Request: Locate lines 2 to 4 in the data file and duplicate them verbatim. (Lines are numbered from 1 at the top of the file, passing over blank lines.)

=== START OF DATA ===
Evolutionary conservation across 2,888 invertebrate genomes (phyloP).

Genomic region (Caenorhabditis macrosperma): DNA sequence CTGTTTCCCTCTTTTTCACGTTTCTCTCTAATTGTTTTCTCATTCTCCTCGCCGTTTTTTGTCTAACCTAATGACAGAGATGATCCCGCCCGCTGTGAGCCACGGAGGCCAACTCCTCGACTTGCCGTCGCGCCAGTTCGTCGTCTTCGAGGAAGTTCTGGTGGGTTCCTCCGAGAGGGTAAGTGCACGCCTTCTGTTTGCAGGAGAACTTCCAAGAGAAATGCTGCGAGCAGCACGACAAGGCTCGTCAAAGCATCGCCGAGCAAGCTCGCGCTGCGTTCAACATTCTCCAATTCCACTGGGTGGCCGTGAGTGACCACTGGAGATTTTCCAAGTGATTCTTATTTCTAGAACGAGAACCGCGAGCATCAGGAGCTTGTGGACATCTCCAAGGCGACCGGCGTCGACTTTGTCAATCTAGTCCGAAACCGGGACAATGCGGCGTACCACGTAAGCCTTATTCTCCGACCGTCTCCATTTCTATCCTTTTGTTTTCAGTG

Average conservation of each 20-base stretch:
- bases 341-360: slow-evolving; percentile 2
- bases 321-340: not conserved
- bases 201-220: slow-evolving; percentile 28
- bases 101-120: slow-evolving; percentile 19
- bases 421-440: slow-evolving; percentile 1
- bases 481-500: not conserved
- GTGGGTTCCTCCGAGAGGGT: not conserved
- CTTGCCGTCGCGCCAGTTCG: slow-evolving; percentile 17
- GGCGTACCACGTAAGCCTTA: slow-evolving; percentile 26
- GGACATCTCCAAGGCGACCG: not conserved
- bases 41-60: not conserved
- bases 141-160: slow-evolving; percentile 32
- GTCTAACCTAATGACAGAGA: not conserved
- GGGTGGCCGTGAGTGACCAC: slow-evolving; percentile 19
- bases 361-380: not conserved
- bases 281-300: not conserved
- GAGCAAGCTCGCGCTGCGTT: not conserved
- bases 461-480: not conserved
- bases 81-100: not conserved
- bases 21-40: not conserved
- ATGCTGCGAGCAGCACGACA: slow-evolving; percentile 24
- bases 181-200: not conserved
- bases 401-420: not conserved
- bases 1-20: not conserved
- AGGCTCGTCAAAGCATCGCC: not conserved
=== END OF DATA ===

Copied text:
Genomic region (Caenorhabditis macrosperma): DNA sequence CTGTTTCCCTCTTTTTCACGTTTCTCTCTAATTGTTTTCTCATTCTCCTCGCCGTTTTTTGTCTAACCTAATGACAGAGATGATCCCGCCCGCTGTGAGCCACGGAGGCCAACTCCTCGACTTGCCGTCGCGCCAGTTCGTCGTCTTCGAGGAAGTTCTGGTGGGTTCCTCCGAGAGGGTAAGTGCACGCCTTCTGTTTGCAGGAGAACTTCCAAGAGAAATGCTGCGAGCAGCACGACAAGGCTCGTCAAAGCATCGCCGAGCAAGCTCGCGCTGCGTTCAACATTCTCCAATTCCACTGGGTGGCCGTGAGTGACCACTGGAGATTTTCCAAGTGATTCTTATTTCTAGAACGAGAACCGCGAGCATCAGGAGCTTGTGGACATCTCCAAGGCGACCGGCGTCGACTTTGTCAATCTAGTCCGAAACCGGGACAATGCGGCGTACCACGTAAGCCTTATTCTCCGACCGTCTCCATTTCTATCCTTTTGTTTTCAGTG

Average conservation of each 20-base stretch:
- bases 341-360: slow-evolving; percentile 2